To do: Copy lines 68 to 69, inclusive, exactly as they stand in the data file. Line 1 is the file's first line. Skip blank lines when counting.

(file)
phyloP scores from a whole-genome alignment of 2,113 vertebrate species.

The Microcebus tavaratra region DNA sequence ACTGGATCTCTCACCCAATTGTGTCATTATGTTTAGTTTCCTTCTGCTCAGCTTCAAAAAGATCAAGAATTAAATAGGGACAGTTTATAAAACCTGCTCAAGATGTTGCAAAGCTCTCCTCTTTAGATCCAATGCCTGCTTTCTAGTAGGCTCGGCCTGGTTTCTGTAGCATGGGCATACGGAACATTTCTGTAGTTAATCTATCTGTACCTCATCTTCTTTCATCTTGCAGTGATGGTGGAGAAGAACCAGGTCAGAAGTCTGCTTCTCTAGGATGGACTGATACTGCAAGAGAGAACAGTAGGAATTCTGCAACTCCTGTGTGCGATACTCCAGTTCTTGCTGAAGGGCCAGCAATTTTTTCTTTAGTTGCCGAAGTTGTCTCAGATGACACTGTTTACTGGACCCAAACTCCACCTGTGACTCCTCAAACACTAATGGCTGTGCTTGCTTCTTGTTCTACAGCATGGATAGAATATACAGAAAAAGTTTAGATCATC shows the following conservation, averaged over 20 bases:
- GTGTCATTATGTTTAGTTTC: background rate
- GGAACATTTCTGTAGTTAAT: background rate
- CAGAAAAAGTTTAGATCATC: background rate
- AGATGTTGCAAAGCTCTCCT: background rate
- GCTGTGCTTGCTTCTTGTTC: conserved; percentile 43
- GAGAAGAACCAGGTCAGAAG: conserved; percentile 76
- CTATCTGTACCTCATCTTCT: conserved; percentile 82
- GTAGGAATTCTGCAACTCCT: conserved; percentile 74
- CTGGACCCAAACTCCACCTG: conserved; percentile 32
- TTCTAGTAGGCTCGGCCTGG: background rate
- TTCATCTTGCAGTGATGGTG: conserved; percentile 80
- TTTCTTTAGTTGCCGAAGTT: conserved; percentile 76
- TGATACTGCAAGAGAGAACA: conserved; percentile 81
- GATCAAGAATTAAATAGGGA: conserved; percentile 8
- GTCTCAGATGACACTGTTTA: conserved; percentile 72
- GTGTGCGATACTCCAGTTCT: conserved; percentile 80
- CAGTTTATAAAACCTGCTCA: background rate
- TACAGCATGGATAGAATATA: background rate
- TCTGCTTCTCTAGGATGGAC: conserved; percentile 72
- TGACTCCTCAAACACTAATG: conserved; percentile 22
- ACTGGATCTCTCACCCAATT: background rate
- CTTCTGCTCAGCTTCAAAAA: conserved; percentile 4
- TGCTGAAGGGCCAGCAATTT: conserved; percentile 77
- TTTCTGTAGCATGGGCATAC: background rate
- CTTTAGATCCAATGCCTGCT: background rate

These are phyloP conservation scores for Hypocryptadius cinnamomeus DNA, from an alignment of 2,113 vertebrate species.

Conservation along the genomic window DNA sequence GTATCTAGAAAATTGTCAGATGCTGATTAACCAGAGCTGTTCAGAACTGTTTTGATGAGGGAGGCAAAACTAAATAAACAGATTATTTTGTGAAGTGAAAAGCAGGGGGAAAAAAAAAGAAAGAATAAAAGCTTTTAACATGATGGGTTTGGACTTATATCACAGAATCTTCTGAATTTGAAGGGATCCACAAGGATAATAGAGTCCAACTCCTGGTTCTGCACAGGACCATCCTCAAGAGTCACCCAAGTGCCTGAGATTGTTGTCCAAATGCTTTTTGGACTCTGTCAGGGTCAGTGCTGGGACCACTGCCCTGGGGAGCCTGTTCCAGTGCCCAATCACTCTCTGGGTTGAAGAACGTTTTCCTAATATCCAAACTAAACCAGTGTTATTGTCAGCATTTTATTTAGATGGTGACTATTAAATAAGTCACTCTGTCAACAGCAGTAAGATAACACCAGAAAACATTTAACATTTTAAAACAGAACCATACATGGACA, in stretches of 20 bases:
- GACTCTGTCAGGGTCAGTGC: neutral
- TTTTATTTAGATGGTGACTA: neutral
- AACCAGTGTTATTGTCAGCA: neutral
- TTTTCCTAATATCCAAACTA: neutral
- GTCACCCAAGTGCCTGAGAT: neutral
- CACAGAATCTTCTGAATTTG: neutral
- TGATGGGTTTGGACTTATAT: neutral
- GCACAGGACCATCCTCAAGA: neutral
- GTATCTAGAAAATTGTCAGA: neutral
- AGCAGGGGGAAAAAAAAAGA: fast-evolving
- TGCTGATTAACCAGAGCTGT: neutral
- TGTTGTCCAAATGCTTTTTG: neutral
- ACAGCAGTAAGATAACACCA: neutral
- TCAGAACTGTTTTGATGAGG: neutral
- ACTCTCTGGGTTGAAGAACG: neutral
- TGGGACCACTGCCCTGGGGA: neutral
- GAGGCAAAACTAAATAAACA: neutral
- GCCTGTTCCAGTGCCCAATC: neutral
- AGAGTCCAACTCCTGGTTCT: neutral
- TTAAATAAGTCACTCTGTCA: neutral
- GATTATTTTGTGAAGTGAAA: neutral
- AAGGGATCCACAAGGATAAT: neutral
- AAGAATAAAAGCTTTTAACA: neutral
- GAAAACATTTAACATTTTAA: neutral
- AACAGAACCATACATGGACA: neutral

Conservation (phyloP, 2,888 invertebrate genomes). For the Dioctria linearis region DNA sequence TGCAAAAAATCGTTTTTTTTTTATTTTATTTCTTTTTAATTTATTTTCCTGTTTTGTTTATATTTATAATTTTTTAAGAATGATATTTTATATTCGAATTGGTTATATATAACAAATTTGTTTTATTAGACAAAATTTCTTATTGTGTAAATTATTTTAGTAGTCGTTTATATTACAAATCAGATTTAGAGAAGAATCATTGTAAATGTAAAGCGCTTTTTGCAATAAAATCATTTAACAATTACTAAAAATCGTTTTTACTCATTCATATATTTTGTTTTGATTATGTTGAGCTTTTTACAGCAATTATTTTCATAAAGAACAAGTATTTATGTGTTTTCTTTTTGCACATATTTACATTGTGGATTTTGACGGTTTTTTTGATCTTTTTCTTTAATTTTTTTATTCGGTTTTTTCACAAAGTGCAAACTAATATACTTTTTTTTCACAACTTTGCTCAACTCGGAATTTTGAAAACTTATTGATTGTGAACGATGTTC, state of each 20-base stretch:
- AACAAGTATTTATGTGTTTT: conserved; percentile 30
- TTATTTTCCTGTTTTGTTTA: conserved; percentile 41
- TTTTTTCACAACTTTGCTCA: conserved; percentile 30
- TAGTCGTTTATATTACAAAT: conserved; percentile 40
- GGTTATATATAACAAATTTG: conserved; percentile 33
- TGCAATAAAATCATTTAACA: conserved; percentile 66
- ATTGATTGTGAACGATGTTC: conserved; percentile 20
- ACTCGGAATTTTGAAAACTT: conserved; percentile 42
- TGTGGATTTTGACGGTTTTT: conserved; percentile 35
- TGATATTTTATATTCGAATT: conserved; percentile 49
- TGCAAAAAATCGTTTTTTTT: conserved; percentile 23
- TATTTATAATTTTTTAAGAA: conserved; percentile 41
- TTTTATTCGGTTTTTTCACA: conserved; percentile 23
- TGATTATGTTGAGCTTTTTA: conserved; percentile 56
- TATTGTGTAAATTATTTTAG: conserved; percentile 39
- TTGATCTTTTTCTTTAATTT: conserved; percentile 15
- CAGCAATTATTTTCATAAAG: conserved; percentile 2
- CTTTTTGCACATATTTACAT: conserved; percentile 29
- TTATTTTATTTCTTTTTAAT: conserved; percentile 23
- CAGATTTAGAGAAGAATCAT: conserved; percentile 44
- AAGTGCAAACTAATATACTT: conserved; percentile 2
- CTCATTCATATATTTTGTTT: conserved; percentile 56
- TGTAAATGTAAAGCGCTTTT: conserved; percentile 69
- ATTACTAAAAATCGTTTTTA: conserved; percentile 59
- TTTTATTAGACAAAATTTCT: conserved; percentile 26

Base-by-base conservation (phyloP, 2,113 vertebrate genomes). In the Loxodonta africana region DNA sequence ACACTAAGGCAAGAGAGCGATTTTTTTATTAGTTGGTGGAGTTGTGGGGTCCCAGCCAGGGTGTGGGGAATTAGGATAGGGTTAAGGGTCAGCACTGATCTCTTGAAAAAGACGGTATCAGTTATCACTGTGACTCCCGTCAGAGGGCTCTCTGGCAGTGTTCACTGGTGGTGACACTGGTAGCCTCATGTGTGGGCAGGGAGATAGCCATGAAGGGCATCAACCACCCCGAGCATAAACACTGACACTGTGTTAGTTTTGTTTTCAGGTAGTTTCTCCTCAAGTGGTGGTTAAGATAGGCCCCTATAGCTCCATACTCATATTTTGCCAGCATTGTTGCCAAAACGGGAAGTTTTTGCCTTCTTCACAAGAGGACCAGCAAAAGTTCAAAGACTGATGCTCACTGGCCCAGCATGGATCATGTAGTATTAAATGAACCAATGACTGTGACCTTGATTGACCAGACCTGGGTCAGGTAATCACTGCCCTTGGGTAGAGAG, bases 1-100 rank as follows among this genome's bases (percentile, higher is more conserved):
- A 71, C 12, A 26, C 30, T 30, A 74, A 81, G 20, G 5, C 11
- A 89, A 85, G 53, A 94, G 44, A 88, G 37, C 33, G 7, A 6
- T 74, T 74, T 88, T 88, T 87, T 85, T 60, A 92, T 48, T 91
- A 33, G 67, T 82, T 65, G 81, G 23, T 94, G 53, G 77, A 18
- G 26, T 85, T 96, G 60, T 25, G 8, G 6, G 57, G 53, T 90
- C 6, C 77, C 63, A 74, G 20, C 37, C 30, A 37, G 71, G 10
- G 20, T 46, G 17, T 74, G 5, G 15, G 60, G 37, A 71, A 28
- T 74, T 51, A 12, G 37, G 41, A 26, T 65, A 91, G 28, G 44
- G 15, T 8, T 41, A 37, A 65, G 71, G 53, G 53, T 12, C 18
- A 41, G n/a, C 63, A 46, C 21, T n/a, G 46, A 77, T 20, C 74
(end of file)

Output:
- TTTTATTCGGTTTTTTCACA: conserved; percentile 23
- TGATTATGTTGAGCTTTTTA: conserved; percentile 56